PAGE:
While Republicans do have “plans” to replace ACA, they do NOT have consensus on “A plan”.  There’s a plan from HHS Secretary nominee Tom Price, another from Speaker Ryan, other plans based on prior GOP bills, plus lots of ideas from GOP-affiliated think tanks and lobbying groups. Make no mistake, there’s a lot of ideological division among Congressional Republicans.

When the GOP does write a replacement bill, it will be scored by the CBO.  A part of that scoring has to do with the definition of health insurance. Up till now, CBO used the ACA’s definition; now that ACA is going away, it will revert to the previous definition.  Not to get too deep in the weeds here, but that’s NOT good news for the GOP.

The dilemma facing Republicans is simple; there’s no way they can deliver on their promises to ensure people don’t lose coverage, reduce costs, and improve access.

Republicans are about to pull a Wile E Coyote, running full speed off the cliff. Given Democrats’ amazing ability to turn certain victory into crushing defeat by losing the messaging battle, the GOP may make it to the other side unscathed.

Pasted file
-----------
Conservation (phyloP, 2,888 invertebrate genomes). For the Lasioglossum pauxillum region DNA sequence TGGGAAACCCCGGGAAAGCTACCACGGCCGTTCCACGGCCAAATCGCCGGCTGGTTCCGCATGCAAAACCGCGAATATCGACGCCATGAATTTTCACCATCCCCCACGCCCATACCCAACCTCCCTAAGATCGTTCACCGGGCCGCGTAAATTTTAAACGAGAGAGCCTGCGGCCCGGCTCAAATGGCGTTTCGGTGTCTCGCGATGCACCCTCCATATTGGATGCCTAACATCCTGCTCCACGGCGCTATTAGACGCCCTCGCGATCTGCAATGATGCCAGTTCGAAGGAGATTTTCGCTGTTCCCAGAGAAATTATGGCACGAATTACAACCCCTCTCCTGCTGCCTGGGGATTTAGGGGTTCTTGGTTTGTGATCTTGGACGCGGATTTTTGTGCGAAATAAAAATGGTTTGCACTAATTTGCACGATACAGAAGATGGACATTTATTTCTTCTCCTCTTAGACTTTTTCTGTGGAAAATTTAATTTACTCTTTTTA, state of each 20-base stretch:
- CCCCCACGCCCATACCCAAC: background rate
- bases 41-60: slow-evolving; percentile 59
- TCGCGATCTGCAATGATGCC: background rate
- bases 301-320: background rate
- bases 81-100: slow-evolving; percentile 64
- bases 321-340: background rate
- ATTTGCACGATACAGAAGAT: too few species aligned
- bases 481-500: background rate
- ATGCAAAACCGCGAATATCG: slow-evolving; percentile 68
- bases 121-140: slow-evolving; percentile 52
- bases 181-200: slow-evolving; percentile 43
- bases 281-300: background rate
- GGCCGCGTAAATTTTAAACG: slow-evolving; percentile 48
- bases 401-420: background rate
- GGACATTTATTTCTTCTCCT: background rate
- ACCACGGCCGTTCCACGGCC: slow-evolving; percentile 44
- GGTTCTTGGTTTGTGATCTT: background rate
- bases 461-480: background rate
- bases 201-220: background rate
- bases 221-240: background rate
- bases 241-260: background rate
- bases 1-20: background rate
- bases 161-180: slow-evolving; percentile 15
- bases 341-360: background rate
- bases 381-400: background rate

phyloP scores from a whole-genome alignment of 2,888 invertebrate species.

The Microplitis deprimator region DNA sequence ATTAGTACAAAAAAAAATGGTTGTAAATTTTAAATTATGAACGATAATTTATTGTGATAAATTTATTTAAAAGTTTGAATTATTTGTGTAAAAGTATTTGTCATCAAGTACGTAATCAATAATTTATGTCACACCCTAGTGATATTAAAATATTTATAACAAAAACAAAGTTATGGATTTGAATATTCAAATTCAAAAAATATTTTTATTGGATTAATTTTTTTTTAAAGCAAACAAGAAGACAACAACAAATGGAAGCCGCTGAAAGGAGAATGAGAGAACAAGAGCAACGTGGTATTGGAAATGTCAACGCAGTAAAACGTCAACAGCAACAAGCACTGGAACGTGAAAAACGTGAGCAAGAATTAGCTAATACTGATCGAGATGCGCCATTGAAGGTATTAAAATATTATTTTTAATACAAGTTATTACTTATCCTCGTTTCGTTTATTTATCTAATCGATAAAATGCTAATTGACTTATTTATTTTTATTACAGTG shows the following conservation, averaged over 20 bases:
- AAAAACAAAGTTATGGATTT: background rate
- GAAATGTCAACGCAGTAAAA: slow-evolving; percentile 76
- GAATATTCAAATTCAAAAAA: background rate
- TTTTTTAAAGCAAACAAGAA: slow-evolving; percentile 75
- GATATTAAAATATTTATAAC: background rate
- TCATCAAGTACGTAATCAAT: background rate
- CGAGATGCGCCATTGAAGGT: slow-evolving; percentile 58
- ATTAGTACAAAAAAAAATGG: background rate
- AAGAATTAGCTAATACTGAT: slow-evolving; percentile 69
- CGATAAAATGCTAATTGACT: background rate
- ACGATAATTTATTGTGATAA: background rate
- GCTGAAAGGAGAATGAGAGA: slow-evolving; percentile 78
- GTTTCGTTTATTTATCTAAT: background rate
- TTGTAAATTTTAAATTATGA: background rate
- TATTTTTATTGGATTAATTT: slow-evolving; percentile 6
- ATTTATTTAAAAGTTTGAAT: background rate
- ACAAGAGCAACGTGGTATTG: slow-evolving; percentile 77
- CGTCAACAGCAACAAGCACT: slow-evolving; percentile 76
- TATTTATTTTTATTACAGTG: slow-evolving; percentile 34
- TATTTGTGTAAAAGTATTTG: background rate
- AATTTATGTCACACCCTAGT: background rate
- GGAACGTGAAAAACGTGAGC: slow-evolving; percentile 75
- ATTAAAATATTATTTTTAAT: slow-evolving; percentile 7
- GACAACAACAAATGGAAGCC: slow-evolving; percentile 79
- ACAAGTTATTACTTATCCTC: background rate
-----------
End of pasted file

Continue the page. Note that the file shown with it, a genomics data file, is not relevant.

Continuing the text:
What does this mean for you?

The CBO is the key.

4 thoughts on “ACA Deathwatch: the GOP’s “repeal””

  1. Thanks Joe. There was a lot of talk about Obamacare being a train wreck and that Dems would take a huge hit for pushing it through and that it would be political suicide. They pushed it anyway, shoved it down the American people’s throats. And they paid dearly for it in the elections and Americans paid dearly for it in their wallets. So the predictions and fear came true. Now according to your posts, Republicans are faced with the same type of scenario. They are going to try and fix the things that are hurting Americans and in so doing are going to make things worse, thus committing political suicide and upsetting Americans. It will be interesting to see if the same thing happens to the Republicans that happened to the Dems. It sure seams like a political battle with the American people caught in the middle. I don’t have an answer. I just think it is extremely difficult for either side to “win” or make everyone happy. If Obamacare stays than millions financially suffer. If it changes and preexisting conditions are no longer covered than millions suffer. What’s the answer? I would like to see cheap plans sold and have the mandate waived and at the same time have preexisting conditions covered all while avoiding a socialistic program of taking from the middle class/under middle class and wealthy and giving to the poor. But according to the architect of the program without the mandate (tax) Obamacare fails. There has to be some kind of balance there to ease and help all parties…but maybe that is a pipe dream.